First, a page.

Palliative medicine utilizes a multidisciplinary team approach to patient care to improve the quality of life of the patients and their families. Relying on input from physicians, pharmacists, nurses, chaplains, social workers, psychologists and other allied health professionals, a plan of care is formulated to relieve anxiety and suffering in all areas of a patient's life. This multidisciplinary team approach allows the palliative care team to address physical, emotional, spiritual and social concerns that arise with advanced illness.
Medications and treatments are said to have a palliative effect if they relieve symptoms without having a curative effect on the underlying disease or cause. Palliative care focuses on symptoms such as pain, shortness of breath, fatigue, constipation, nausea, loss of appetite, difficulty sleeping and depression. It also helps patients gain the strength to carry on with daily life and tolerate medical treatments. In addition, it helps them to have more control over their care by improving communication so that they can better understand their choices for treatment.
Palliative care is a relatively new medical specialty that has recently emerged. Traditionally, most physicians have concentrated on trying to cure patients. By contrast, palliative care focuses on improving life and providing comfort to people of all ages who have serious, chronic and life-threatening illnesses. These diseases may include cancer, congestive heart failure, kidney failure, chronic obstructive pulmonary disease, HIV/AIDS and Alzheimer's disease, among others. "It's the whole spectrum, really," said Joseph Chan, MD, a palliative care physician, in a 2011 interview with WebMD.
Medical education is also catching on to the palliative care concept. "The vast majorities of America's medical schools have palliative care programs and are teaching medical students and residents about palliative care. That didn't occur 10 years ago. There was literally no education occurring on the topic," said Diane Meier, MD, director of the Center to Advance Palliative Care, in the same WebMD interview.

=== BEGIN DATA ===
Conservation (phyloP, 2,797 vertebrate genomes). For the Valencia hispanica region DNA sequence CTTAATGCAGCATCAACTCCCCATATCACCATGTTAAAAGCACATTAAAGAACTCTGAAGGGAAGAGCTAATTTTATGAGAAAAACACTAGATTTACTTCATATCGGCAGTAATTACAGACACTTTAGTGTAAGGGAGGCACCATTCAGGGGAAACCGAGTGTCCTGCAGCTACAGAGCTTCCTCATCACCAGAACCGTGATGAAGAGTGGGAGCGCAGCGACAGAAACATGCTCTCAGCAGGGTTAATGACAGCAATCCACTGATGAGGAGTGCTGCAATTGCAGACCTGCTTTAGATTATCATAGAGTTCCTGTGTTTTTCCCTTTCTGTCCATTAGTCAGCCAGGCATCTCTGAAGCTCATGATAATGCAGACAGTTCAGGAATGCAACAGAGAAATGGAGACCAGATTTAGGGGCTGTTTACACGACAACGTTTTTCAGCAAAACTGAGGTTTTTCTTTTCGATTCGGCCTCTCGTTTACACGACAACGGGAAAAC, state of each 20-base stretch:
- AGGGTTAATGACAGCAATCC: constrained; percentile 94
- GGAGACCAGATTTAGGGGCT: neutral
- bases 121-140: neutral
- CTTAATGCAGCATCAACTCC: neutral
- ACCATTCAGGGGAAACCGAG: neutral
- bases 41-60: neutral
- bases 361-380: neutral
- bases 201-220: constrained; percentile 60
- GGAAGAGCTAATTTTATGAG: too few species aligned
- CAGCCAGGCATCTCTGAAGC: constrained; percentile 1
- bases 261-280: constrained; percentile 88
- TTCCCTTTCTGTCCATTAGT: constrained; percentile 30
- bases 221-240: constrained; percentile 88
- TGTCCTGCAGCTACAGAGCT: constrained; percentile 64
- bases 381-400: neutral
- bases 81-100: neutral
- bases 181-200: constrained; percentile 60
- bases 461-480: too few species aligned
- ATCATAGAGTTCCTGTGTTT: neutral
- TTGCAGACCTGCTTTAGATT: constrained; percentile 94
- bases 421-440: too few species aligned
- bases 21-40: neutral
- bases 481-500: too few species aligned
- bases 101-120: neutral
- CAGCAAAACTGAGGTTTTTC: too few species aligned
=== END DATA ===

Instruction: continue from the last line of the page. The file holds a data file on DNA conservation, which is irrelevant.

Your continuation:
Over the past twenty years, focus on patients' quality of life has increased. According to Dr. Meier, there are now more than 1,400 hospital palliative care programs in the United States. About 80 percent of hospitals with more than 300 beds offer palliative care. And among hospitals with more than 50 beds, about 55 percent have programs.
So how can hospitals get involved? In building a palliative care program, the following should be taking into consideration:
- Indications for palliative care
- Provision of services
- Who will be involved
- Sources of funding
- Education/acceptance of a palliative care concept.
In building a palliative are program, funding (or lack thereof) is often the most difficult aspect. In the United States, palliative care services are paid for by philanthropy, fee-for service arrangements or from direct hospital support (unlike hospice care, which is covered by Medicare, Medicaid and most private health insurers). The Center to Advance Palliative Care is a good resource for hospitals that want to learn more about funding options.
Acceptance is another frequent stumbling block to palliative care. Physicians practicing non-curative medicine do not always receive support from patients, family members, healthcare professionals or their social peers for their work to reduce suffering and follow patients' wishes for end-of-life care. Physician education is therefore a key part of any program.
Finally, acceptance by patients and families is another vital piece of the puzzle. This means education about the purpose and benefits of palliative care. It also means keeping the patient and family informed so that they can be active participants in the plan of care. Understanding and accepting the prognosis early on is the key, because patients generally get the most benefit from palliative care when they enter the program early.